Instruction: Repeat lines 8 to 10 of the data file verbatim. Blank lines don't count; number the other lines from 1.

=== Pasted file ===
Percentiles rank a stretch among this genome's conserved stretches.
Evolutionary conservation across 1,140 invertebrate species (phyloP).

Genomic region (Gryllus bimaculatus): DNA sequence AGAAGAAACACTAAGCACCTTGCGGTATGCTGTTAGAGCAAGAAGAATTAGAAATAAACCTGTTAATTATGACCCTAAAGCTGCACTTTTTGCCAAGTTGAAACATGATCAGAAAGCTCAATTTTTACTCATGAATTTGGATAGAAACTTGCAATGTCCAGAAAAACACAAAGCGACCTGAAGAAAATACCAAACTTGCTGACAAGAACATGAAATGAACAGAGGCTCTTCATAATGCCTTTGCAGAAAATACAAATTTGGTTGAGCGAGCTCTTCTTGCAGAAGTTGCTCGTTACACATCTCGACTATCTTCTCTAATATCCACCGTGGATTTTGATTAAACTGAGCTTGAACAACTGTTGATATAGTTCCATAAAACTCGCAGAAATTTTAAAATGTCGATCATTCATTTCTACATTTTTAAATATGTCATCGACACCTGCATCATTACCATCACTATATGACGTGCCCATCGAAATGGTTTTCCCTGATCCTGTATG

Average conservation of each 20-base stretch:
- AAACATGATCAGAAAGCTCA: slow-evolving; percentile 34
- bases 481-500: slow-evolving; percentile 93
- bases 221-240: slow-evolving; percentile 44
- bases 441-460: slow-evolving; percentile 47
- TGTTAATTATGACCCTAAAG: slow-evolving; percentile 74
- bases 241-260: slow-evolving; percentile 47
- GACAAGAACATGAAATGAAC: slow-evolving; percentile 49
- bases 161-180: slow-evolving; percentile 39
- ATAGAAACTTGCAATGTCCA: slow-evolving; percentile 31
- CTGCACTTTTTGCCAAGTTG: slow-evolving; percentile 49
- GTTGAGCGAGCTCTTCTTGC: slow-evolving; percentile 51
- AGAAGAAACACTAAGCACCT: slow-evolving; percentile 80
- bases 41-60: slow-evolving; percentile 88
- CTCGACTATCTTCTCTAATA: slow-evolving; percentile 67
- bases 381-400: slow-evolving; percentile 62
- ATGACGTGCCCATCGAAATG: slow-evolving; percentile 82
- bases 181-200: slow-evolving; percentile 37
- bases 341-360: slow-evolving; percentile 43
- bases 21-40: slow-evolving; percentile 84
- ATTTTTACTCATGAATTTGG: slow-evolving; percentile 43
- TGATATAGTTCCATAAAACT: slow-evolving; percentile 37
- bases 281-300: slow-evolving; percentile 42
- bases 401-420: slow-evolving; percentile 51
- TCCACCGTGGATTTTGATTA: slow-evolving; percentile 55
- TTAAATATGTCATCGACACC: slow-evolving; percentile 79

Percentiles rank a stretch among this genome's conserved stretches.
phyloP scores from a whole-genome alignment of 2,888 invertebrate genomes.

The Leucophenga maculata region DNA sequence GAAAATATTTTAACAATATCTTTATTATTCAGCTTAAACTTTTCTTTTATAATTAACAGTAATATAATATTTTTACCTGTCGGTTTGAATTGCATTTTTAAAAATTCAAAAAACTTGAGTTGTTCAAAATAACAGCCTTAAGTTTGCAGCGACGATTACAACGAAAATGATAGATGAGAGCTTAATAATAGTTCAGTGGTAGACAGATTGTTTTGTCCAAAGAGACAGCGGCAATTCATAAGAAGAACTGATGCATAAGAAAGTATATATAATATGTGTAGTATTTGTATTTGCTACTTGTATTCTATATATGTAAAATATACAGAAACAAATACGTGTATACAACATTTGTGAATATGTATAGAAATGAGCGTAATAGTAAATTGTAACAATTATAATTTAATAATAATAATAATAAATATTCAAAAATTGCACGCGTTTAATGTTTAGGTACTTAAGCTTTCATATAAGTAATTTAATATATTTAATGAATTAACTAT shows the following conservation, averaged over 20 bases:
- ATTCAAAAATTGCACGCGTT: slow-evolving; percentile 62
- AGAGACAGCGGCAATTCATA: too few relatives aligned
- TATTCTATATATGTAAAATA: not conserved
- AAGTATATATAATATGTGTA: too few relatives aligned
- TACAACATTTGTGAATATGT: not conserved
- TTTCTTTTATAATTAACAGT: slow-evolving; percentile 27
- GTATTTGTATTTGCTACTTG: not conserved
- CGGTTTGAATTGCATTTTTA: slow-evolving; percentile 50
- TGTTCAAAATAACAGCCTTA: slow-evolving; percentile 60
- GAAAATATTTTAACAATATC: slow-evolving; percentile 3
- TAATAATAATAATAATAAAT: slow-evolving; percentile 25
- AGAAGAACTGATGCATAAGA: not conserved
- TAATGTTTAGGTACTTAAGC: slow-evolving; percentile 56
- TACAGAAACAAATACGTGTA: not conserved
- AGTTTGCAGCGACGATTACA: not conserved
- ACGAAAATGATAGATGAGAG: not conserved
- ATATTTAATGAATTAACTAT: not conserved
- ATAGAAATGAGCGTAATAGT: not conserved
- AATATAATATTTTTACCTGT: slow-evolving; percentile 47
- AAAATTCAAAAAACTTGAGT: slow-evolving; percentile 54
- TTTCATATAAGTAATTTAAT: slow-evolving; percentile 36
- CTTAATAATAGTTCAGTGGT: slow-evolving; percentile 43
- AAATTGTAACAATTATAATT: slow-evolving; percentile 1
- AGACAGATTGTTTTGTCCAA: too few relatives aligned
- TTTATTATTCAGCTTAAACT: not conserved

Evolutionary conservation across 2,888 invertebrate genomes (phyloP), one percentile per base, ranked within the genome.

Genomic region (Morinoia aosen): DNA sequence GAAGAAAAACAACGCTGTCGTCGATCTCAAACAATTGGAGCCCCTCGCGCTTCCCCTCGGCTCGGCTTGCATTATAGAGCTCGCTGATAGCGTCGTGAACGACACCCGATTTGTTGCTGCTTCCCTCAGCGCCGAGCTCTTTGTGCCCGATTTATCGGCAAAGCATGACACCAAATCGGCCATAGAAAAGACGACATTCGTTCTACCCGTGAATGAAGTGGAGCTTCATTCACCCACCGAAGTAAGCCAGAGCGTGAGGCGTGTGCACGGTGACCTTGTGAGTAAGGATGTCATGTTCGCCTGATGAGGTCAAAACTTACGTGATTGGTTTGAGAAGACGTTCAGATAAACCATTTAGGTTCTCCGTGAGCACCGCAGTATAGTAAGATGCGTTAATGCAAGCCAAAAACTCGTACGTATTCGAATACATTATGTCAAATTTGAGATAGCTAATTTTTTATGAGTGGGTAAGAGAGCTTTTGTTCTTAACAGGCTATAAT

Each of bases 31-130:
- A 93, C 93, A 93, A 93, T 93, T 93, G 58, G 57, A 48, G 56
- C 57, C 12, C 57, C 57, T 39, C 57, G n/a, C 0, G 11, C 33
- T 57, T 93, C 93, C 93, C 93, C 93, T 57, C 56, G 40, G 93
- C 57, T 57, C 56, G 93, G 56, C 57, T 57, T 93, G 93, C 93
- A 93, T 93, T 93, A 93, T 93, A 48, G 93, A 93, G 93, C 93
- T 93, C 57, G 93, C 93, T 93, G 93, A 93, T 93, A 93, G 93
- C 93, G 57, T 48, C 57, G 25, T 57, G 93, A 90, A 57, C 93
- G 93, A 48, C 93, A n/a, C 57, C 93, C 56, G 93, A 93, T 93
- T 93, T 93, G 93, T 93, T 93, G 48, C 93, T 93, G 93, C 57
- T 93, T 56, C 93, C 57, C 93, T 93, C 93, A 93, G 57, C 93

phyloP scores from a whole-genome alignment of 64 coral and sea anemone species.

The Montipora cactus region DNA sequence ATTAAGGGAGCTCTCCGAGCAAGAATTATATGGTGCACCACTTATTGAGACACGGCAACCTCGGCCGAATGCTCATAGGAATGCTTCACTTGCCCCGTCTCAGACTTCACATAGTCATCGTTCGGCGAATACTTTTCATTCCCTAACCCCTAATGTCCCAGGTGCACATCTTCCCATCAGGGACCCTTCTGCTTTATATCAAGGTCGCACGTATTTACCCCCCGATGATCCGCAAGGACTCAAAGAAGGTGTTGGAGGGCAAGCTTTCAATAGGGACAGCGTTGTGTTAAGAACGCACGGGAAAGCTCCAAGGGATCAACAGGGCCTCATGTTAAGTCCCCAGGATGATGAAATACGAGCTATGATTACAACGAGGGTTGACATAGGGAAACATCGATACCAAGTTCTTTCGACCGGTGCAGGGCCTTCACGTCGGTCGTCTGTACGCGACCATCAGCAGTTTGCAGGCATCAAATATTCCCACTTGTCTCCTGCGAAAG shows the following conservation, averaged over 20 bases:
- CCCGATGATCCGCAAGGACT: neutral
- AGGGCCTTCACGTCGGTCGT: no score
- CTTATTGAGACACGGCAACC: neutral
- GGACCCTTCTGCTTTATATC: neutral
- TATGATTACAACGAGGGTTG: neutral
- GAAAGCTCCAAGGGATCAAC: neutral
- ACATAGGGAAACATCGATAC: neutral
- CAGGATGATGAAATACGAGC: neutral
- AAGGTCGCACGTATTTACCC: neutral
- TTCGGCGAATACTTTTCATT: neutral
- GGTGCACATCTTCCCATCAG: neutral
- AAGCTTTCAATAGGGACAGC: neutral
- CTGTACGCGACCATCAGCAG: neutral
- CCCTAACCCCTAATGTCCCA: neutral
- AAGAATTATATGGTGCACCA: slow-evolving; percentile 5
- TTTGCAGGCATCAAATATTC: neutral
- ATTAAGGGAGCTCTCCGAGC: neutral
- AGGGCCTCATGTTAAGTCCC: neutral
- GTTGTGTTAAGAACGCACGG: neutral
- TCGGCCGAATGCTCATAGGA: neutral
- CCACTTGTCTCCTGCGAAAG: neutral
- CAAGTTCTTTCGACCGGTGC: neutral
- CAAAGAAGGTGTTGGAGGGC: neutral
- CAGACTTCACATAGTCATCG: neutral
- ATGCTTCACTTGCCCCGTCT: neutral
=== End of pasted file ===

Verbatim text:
- bases 441-460: slow-evolving; percentile 47
- TGTTAATTATGACCCTAAAG: slow-evolving; percentile 74
- bases 241-260: slow-evolving; percentile 47